• Pat O’Brien Says:

        My father brought home a small pig. He was a sucker for rescuing animals of all kinds including the pig, squirrels, crows, one owl, and numerous dogs and cats. Cats he usually gave away quickly to friends or co-workers. Mom was not fond of cats in the house. The pig was named Squeaky. He was wicked smart and learned by watching the dog. So he would scratch at the back door to come in the house. When he rooted up Mom’s garden, he went off to the children’s petting zoo. I think it was called Lamb’s Farm by Chicago. Don’t eat pork sausage, or ham for that matter.

        • Patrick O'Grady Says:

          We’ve gradually been decreasing the amount of meat in our diet. The pound of chicken thigh that I bought for these enchiladas will cover about four meals for two people.

          We also eat some turkey, and fish. No pork (the pig is Herself’s spirit animal). And very little red meat. Mom’s chile con carne recipe calls for ground round, but I generally go with a Pierre Franey version that uses white and dark turkey meat.

    • Patrick O'Grady Says:

      There was some Cajun-style eatery on Colfax near Capitol Hill when I lived in Denver. Man, we ate there a ton, and the red beans and rice were what kept me coming back. I can eat some gumbo, me. And jambalaya too.

  6. John A Levy Says:

    Black beans, rice, and linguica sausage make great eats, My college friend was married to a first-generation Cuban and she made stuff twith chicken and cheap pork. Her rice was to die for and she had the spices from the old world smoked Spanish paprika and peppers Cajun cooking does it for me, shrimp etouffee, Gumbo, Red beans, and sausage all with sticky white rice. I am a unrepentant omnivore sorry to say.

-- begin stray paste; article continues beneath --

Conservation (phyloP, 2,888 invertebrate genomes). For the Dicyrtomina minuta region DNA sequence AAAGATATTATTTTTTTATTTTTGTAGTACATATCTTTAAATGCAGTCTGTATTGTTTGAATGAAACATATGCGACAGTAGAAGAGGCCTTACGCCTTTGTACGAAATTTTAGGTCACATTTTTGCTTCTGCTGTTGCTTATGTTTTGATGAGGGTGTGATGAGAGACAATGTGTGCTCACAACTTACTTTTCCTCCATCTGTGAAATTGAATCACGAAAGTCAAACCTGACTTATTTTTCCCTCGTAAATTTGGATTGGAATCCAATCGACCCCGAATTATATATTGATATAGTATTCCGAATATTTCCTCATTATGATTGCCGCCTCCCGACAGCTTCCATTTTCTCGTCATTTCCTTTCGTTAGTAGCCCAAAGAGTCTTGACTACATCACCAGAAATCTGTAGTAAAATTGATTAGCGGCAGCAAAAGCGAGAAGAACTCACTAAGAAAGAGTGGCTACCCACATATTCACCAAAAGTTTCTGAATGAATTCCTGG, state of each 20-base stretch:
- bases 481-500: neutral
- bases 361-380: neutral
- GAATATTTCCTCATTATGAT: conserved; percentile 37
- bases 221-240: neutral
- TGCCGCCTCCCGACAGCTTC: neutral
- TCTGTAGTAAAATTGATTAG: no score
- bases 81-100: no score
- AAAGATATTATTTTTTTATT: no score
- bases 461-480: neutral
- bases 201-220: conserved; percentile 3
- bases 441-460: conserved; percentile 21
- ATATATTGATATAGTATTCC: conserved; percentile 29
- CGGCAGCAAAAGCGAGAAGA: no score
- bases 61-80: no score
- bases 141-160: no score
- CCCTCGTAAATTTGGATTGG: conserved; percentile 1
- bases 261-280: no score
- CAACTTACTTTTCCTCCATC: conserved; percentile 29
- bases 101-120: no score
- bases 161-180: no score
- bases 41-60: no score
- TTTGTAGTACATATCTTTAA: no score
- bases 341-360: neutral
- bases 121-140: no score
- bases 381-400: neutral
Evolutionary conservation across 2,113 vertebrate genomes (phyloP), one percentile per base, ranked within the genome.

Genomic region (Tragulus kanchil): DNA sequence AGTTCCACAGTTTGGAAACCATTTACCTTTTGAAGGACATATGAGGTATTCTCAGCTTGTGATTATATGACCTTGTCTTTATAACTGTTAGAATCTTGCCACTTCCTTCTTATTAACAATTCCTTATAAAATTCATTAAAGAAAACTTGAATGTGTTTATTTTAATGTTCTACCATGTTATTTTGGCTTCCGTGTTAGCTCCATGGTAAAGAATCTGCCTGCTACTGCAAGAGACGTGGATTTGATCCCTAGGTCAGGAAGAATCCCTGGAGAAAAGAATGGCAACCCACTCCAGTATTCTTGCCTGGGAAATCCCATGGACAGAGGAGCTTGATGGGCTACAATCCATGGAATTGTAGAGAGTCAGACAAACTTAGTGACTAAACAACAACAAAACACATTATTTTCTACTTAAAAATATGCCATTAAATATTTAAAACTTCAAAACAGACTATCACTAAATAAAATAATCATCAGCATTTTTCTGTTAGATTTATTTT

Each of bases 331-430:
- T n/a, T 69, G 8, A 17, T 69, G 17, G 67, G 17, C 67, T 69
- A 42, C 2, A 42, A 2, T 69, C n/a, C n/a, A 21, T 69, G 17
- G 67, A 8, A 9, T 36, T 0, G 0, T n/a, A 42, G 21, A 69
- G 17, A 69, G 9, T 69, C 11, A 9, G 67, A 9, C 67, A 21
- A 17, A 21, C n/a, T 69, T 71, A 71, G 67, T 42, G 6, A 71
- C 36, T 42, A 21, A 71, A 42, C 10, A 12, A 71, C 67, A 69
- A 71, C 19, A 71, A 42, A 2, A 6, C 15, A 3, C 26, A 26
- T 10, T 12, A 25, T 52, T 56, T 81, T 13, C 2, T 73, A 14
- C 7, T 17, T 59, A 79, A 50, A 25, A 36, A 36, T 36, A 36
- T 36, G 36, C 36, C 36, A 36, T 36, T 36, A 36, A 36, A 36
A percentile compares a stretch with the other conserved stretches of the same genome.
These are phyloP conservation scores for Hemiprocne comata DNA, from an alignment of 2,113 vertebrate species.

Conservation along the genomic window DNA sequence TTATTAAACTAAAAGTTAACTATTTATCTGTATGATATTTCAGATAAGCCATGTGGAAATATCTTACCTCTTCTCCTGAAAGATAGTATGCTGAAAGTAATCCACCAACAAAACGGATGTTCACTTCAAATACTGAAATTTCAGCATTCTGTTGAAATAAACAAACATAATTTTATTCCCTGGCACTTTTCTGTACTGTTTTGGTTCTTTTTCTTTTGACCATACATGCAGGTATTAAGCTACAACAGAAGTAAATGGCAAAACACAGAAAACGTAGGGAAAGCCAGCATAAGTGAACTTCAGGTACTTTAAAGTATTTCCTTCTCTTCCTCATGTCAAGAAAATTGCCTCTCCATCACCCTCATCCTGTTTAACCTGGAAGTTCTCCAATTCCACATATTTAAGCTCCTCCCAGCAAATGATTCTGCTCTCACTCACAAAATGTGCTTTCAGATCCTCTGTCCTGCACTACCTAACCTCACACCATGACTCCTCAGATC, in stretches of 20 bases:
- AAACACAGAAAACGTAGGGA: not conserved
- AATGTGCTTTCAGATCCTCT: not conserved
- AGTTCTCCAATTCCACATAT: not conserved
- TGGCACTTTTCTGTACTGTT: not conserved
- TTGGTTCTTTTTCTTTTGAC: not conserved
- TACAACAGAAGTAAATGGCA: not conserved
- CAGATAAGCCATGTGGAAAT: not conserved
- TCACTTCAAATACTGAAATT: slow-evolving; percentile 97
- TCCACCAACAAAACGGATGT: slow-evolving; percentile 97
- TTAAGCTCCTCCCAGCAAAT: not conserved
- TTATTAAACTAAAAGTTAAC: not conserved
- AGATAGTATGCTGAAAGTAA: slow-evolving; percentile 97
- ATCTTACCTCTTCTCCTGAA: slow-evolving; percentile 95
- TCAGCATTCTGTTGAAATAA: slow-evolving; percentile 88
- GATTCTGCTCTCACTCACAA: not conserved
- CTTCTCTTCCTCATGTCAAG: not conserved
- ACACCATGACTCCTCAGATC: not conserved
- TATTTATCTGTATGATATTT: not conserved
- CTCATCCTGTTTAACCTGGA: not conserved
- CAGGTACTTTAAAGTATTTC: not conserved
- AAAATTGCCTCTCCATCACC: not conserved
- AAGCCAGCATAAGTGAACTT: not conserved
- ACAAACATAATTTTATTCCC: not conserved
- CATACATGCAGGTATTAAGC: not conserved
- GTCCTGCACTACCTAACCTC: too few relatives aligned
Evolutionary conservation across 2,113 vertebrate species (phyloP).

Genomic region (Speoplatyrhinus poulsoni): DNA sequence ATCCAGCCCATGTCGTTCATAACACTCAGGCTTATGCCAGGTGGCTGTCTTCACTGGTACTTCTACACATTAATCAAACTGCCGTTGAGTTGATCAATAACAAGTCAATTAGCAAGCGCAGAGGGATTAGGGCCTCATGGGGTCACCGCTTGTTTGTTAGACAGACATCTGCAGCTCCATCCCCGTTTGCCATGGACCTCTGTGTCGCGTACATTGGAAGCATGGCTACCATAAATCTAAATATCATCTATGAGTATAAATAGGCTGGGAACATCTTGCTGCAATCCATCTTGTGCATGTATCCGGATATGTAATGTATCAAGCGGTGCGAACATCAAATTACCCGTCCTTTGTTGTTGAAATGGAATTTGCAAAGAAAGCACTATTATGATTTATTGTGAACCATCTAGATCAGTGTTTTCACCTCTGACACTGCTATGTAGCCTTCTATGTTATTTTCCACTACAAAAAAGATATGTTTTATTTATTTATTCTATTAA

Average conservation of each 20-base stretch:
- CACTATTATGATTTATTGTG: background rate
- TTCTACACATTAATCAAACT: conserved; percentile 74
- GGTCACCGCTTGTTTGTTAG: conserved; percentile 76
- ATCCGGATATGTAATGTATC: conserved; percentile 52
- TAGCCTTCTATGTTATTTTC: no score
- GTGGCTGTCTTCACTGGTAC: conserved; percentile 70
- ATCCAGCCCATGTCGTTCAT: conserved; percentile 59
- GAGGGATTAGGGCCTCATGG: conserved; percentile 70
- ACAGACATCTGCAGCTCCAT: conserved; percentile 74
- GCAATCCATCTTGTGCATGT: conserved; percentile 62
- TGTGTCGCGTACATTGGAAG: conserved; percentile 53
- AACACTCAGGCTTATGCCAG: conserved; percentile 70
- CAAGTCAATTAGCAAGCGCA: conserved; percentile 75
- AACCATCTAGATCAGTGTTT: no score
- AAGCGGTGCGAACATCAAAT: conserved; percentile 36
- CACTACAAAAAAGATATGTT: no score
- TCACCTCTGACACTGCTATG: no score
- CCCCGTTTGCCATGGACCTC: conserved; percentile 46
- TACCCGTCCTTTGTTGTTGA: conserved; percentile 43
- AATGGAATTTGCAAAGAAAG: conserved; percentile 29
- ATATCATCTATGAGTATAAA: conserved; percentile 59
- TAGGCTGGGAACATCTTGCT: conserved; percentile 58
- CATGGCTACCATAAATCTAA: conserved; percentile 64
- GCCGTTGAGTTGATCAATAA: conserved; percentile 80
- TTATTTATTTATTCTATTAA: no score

7. Michael Spak Says:

    Wondered if you had this in mind. I’ve been singing it all day.

    By the way, I stopped in at the Guthrie Center in Tulsa on the way to ‘cross worlds. Didn’t buy the Wobbly hat. The Center for Public Secrets was closed, but is probably worth a visit, too.

    • Pat O’Brien Says:

      Kudzu records! If you ever lived in Georgia, you would learn to hate kudzu. Shit would grow one inch every day. I measured it. Pulled one of the underground runners right through a yellow jacket nest. Right up my jeans they a buzzin and a stingin. Took my pants off right in the front yard and started spraying myself off with a hose. Damn kudzu!

  8. Hurben Says:

    I hesitated to do this & it ‘s prior to when we washed up on these blessed shores…

    I just hope that drugs were involved…

  9. SAO' Says:

    Every birthday, Christmas, or general purpose card I ever received from my grandpa contained the sign-off “Beans and rice, Papa Joe.” Occasionally he’d add, “Get what you can but can what you get.”

    Hate saying “what this nation needs is …” but what this nation needs is more folks who lived through an honest to gawd depression.

Leave a Reply

Fill in your details below or click an icon to log in: Logo

You are commenting using your account. Log Out /  Change )

Facebook photo

You are commenting using your Facebook account. Log Out /  Change )

Connecting to %s

%d bloggers like this: